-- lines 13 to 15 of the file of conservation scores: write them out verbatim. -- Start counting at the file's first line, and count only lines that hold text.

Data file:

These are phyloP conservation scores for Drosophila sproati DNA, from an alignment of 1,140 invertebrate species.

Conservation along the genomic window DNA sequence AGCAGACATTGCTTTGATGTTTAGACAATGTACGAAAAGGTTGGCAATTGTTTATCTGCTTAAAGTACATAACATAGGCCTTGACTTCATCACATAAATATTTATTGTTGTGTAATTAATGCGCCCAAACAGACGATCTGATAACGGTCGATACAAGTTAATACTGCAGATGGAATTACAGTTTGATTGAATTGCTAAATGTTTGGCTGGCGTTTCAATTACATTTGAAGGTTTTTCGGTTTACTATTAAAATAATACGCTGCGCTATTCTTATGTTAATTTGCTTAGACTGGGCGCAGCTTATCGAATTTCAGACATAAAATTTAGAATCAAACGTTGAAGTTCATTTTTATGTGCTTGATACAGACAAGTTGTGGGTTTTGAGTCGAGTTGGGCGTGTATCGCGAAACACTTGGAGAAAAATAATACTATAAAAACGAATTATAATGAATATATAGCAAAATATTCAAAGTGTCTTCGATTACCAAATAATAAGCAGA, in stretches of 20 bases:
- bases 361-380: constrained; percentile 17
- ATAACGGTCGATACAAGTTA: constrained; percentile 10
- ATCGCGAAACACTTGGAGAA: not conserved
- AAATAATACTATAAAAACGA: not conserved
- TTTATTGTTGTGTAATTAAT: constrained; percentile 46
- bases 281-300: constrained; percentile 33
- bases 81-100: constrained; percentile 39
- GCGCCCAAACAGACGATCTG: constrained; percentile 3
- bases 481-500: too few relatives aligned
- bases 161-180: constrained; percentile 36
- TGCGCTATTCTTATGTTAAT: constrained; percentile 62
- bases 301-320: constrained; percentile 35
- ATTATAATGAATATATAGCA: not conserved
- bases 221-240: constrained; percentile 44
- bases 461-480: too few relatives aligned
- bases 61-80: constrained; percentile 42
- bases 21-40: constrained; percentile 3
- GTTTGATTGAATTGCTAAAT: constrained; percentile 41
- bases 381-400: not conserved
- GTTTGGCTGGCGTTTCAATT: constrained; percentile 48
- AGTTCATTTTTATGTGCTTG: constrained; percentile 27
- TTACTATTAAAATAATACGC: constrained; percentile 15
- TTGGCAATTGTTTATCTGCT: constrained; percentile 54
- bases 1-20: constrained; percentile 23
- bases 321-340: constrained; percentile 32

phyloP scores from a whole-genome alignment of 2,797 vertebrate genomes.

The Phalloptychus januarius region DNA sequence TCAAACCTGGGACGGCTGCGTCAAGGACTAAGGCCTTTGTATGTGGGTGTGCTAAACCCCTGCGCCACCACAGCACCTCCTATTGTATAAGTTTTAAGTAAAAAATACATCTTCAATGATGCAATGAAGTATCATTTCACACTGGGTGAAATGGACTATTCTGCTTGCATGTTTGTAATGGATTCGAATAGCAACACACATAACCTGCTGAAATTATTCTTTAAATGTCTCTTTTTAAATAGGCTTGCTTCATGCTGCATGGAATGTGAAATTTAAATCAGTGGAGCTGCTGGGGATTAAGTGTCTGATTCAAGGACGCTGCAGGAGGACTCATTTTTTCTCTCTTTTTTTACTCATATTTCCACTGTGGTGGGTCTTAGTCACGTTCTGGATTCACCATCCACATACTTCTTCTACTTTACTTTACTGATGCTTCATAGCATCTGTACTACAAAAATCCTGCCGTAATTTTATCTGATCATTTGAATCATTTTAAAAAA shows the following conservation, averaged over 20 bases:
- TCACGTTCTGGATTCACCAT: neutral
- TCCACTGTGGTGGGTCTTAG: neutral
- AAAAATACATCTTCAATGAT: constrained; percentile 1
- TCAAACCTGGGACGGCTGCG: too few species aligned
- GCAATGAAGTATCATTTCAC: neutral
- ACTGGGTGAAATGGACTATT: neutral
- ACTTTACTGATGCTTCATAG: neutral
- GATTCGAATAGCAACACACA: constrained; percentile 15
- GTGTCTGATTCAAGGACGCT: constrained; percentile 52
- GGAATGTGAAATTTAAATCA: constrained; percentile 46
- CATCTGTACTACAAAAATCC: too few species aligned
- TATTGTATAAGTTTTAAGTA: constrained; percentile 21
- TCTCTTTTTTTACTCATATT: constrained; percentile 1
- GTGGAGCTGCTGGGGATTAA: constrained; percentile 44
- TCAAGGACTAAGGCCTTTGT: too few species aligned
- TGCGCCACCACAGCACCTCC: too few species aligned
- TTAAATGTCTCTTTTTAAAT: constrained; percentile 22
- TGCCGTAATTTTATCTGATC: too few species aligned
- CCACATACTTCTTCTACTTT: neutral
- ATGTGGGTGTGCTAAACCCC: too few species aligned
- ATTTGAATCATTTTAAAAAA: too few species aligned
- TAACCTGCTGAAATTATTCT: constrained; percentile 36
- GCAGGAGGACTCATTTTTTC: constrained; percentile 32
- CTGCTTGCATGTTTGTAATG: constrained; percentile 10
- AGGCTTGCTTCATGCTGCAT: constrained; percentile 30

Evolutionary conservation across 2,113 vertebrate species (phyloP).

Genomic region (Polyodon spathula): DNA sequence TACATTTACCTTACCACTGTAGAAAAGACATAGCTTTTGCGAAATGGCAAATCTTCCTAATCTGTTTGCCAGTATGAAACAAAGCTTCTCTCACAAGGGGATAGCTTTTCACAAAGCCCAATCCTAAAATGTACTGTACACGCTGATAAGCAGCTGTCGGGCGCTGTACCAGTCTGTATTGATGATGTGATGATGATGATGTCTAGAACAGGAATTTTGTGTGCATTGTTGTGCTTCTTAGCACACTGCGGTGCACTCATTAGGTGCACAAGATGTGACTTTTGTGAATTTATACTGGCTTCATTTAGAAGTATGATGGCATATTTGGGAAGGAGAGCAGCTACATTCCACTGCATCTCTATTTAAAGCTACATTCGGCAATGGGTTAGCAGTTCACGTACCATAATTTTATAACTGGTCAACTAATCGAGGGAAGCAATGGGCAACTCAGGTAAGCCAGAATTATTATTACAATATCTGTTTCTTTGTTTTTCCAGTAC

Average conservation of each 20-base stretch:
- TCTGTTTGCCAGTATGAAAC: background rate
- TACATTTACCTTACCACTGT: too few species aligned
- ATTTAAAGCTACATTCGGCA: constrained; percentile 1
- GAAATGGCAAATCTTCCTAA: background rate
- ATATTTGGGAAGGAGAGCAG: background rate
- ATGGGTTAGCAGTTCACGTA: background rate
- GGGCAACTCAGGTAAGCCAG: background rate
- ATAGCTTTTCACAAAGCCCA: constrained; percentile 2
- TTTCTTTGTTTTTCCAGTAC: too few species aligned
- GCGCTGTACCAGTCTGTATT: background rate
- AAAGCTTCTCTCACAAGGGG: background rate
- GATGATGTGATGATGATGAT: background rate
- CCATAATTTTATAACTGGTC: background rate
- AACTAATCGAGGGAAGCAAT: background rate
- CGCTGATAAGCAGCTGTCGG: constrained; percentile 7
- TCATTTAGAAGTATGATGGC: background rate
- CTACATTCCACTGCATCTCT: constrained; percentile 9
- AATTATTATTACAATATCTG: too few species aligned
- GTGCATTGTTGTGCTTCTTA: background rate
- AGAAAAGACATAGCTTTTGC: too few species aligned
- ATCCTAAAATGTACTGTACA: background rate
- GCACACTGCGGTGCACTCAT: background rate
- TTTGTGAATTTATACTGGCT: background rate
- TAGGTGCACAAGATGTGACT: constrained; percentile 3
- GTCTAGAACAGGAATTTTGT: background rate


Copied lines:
- TGCGCTATTCTTATGTTAAT: constrained; percentile 62
- bases 301-320: constrained; percentile 35
- ATTATAATGAATATATAGCA: not conserved